Free Nations Day is an opportunity to reclaim the idea that nations are voluntary groupings of free individuals, not externally imposed political borders or states. Both geographic localities and identities that transcend space are legitimate entities with the right to decide their own ways of life.

Courtesy of Tlingit Readers Inc.; produced by the late Andrew Hope III

Courtesy of Tlingit Readers Inc.; produced by the late Andrew Hope III


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Was the American Revolution Secessionist? 1

Daniel McCarthy tells what is basically the truth about America’s founding. It was led by continental imperialists who resented the British for getting in the way of their own expansionist designs on the Indian lands. Leftist historians like Howard Zinn have long pointed this out.

By Daniel McCarthy

The American Conservative

Battle of Yorktown re-enactors.Visions of America / Shutterstock.com

Battle of Yorktown re-enactors.Visions of America / Shutterstock.com

A few people may be a little unclear about the argument of my last post on secession as a principle of liberty (or not, as I argue). Its inspiration was the fact that it seemed curious for Americans to long for Scottish secession when the Scots themselves had voted against it. Whatever was being expressed was not sympathy for the Scottish people, so what was it? The answer was a general case for secession as an inherently good thing, in radical libertarian theory, because it leads to smaller states, and maybe no states. I pointed out various problems with this notion, which seems to have greater emotional force than reasoning behind it.

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Libertarians and the European Union: A Rejoinder to Petr Mach Reply

“Victory for the Eurosceptic forces would likely be a victory for protectionism, economic nationalism, immigration barriers, and Putin.”

They say that like it’s a bad thing.

I always did think Reason tended to be a bit neoconnish and this illustrates it.

Support for “free trade” (globalization) is definitely an area where I disagree with orthodox libertarians, who apparently do not realize that regional super-states (like the European Union or the apparatus of NAFTA) and a de facto global super-state (in which the American empire is senior partner and military arm) have largely been created in the interests of fostering “free trade.”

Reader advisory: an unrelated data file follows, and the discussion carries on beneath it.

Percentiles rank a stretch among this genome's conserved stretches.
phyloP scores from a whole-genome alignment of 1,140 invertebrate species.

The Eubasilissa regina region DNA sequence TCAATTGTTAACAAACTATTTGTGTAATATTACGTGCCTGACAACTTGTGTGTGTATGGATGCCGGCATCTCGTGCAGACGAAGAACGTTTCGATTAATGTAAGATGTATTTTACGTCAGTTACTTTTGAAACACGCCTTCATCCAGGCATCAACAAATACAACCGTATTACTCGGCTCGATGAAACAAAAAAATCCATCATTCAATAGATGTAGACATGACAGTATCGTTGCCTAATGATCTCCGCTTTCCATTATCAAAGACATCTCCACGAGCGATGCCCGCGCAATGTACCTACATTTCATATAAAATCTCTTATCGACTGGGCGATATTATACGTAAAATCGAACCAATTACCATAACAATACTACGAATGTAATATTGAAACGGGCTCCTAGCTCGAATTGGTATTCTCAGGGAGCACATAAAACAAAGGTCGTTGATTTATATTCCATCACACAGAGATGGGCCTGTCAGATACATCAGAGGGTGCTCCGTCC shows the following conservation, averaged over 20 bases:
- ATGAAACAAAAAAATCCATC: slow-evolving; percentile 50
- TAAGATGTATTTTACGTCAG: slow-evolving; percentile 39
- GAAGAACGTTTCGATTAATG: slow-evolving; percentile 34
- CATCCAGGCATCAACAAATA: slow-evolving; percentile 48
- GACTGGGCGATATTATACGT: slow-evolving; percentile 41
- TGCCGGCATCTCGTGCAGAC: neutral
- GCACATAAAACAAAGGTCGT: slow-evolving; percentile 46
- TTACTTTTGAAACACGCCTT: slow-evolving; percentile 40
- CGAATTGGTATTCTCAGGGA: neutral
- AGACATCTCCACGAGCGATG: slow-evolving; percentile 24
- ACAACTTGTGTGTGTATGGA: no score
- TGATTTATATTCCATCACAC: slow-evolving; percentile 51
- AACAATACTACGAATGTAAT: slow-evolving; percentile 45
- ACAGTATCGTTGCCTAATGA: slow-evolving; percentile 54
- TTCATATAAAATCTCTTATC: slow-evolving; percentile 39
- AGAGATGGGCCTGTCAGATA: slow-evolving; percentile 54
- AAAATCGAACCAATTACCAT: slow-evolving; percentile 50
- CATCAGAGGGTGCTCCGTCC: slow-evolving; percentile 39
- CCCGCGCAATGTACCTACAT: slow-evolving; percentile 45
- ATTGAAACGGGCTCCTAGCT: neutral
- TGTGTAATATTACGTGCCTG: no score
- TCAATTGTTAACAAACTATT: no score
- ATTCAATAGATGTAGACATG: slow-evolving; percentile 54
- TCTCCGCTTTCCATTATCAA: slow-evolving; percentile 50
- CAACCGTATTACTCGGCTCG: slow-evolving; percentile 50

Globalization is the primary force that is causing the re-proletarianization of labor in the post-industrial countries, along with neo-liberal domestic economic policies.

Mass immigration is the “reserve army of capital,” as thinkers from Ralph Nader to Alain de Benoist have pointed out, and only serves to hasten the re-proletarianization process.

Also, it’s possible to be neither a Putin-idolator or a Putin-phobe. Contemporary Russia is not the Soviet Union, and while Russia certainly remains an imperialist country,  it is largely a backyard imperialism, comparable to American imperialism as it was during the nineteenth century. Nothing to get worked up about, from an international or geopolitical perspective.

By Dalibor Rohac

Reason.Com

There is much to agree with in Petr Mach’s response to my article about the European Union (EU). As he puts it, my defense of the EU is “utilitarian,” not a principled one, and I fully accept that it is possible to imagine alternatives to the current political arrangements in Europe that would be much friendlier to individual freedom than the status quo.

Unfortunately, Mr. Mach’s text does little to address my main concern, namely that such alternatives might not be on the menu of options available to us at the moment, and that the likely political dynamics of an EU downfall carry a big risk of making the continent, as a whole, less free.

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Dismantling Empires Through Devolution Reply

By Parag Khanna

The Atlantic